The Core Skills Needed to Effectively Manage a Remote Team

The first change we need to embrace when managing remote teams is our communication style.


Jess Wass

3 years ago | 5 min read

Not to get into politics, but in many parts of the country, companies have acknowledged that bringing employees back together on a large scale is going to take some more time.

As a result, remote working is not disappearing before the end of the year and may linger beyond that. In fact, some companies like REI have even decided to sell their corporate headquarters.

That means it is worth the investment to improve your skills related to managing your remote team, whether your entire team remains remote or only a portion. There are growing pains associated with transitioning to managing a remote team.

Luckily, there are some companies who have already figured out best practices for managers of remote teams.

The first change we need to embrace when managing remote teams is our communication style. We need to be more intentional in communicating with our team since we can’t just pop by an employee’s desk, run into them in a hallway, or continue to chat casually post-meeting on your walk back from the conference room.

Even if they could be recreated, these more unplanned communications are more challenging when someone is working from home. Creating more pre-scheduled interactions allows your team to regain a sense of control over their personal schedule.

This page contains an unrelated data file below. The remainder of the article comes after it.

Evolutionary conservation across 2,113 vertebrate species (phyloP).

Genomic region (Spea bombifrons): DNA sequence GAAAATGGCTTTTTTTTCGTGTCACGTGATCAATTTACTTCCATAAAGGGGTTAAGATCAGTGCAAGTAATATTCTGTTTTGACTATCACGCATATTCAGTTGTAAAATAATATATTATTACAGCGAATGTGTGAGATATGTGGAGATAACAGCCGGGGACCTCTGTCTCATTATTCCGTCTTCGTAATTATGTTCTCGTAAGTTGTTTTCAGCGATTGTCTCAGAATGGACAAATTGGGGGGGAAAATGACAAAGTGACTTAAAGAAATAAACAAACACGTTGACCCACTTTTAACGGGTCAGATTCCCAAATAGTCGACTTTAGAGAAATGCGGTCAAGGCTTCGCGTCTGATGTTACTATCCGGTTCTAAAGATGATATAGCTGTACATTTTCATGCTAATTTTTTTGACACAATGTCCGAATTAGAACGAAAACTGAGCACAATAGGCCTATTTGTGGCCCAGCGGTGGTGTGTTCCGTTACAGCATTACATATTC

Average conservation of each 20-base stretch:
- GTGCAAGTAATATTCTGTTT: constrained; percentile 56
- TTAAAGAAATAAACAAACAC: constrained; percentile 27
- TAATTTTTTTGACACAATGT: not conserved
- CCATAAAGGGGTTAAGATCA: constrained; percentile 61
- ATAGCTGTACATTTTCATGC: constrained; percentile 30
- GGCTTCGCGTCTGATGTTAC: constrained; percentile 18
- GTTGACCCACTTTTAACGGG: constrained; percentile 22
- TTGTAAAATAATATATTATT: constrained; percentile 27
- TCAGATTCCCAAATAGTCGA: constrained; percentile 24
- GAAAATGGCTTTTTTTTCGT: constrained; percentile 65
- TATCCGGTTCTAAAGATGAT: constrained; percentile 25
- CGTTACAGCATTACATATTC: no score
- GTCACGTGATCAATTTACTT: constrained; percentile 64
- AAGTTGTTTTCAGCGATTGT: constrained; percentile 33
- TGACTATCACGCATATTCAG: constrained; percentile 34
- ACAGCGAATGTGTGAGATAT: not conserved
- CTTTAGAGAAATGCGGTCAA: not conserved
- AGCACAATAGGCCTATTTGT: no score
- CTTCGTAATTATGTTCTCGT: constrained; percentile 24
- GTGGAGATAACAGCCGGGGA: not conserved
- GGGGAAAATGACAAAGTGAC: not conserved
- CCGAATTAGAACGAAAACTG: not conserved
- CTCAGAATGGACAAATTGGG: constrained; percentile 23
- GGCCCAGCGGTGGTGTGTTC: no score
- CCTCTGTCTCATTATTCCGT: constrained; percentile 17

This in turn can help ease the burden of working from home for your employees.

So what does more intentional communication look like?

It starts with a quick daily “ping” to each of your employees for those who manage teams of ten or less people. This is important to improve connection with your team and remain accessible to them.

According to a HBR article from 2019, about 40% of employees were feeling physically or emotionally isolated in the workplace. I can only imagine that number has grown in 2020 as we have become more physically disconnected.

All hope isn’t lost though! The same article found that 39% of people felt reconnected by something as simple as their colleagues checking-in with them.

For a manager of a remote team, sending a message each day saying hi to see how your team is doing can start to accomplish this. 

Another strategy we can use to increase our accessibility and connection to our remote teams is to set up weekly office hours. This allows your team members to reach out when they have blockers. Furthermore, it enables you to talk live rather than trading emails or Slack messages asynchronously.

The rule here is that these questions should take 10-15 min to solve so you have time to meet with multiple people in an hour timeblock. This is especially helpful for those managers who have more than 5 direct reports as it provides access to the manager without having to set aside individual time slots on a weekly basis.

Next, we can move on to one-on-one meetings.

These are meetings that should have existed even before the pandemic, but they are more important now than ever. It is important to hold one-on-one meetings every week or every other week, depending upon the size of a manager’s team.

You can also ask your employees whether they would prefer a video call or a phone call. For those who have “Zoom fatigue”, a phone call can allow you both to stretch your legs and take the call on a walk.

For those who prefer to be able to have a more personal connection, they may opt for the video call.

The point is, let your employee tell you what they need.

This leads me to another important point in regards to one-on-one meetings, they are more than project status meetings. Rather, it’s an opportunity to gain a deeper understanding with your team.